Lyme Treatment Plans:
Please know that treatment may involve multiple strategies and approaches such as:
- Lifestyle change: diet, exercise, behavior modification
- Self-Care: setting healthy boundaries, sleep hygiene, meditation, massage therapy, yoga, breathwork
- Therapy: multiple modalities exist – find the best practitioner for your needs
- Functional Medicine: nutritional supplements, herbal medicine, comprehensive lab tests
- Social Support: friends, family, coworkers, place of worship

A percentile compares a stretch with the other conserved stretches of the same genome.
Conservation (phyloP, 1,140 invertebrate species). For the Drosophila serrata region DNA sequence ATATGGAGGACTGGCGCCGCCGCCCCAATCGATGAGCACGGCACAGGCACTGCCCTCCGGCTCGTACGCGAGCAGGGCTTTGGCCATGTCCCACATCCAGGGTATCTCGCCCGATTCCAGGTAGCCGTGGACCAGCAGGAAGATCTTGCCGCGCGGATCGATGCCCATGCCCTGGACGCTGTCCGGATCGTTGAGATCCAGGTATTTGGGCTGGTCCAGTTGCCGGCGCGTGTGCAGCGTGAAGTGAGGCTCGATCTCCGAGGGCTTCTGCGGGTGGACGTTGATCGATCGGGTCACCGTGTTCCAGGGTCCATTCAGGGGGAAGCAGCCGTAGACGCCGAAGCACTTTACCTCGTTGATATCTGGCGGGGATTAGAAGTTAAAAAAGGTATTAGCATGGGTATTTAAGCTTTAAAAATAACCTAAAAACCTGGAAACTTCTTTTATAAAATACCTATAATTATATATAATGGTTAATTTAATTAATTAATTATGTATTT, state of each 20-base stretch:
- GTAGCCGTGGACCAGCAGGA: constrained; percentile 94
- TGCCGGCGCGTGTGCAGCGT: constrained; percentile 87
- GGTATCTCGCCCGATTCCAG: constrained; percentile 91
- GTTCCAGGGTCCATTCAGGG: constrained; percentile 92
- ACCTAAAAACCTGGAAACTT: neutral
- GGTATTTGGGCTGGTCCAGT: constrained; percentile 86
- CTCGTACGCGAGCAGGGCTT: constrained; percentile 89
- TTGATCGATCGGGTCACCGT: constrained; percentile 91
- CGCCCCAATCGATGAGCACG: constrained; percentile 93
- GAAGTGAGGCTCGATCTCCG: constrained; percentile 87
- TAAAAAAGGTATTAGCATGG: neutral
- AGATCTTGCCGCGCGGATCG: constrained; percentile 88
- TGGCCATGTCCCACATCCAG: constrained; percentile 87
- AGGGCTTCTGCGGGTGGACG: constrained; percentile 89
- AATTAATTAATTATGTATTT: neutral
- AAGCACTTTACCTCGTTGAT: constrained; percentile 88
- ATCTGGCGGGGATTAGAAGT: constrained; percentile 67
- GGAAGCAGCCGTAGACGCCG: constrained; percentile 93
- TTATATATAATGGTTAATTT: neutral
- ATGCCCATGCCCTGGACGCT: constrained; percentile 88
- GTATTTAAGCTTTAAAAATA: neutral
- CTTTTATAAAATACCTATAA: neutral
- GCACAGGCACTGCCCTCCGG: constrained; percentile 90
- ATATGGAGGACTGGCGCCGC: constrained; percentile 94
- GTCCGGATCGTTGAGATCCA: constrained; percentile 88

There is no magical one-size-fits-all cure for chronic pain, mental health challenges, or substance use. But there is pure magic in our human connection. If you see someone struggling:
- approach them kindly with your care, concerns, and a listening ear
- if they are open to support, offer professional resources for assistance
- schedule regular time to check in on their progress and catch up on hugs
Interested to read another personal story? Click below!
Autumn, Axiom’s Communications Director, is an entrepreneurial and engaging leader with over 20 years of experience in planning and executing leading-edge marketing initiatives to drive brand awareness and lead generation.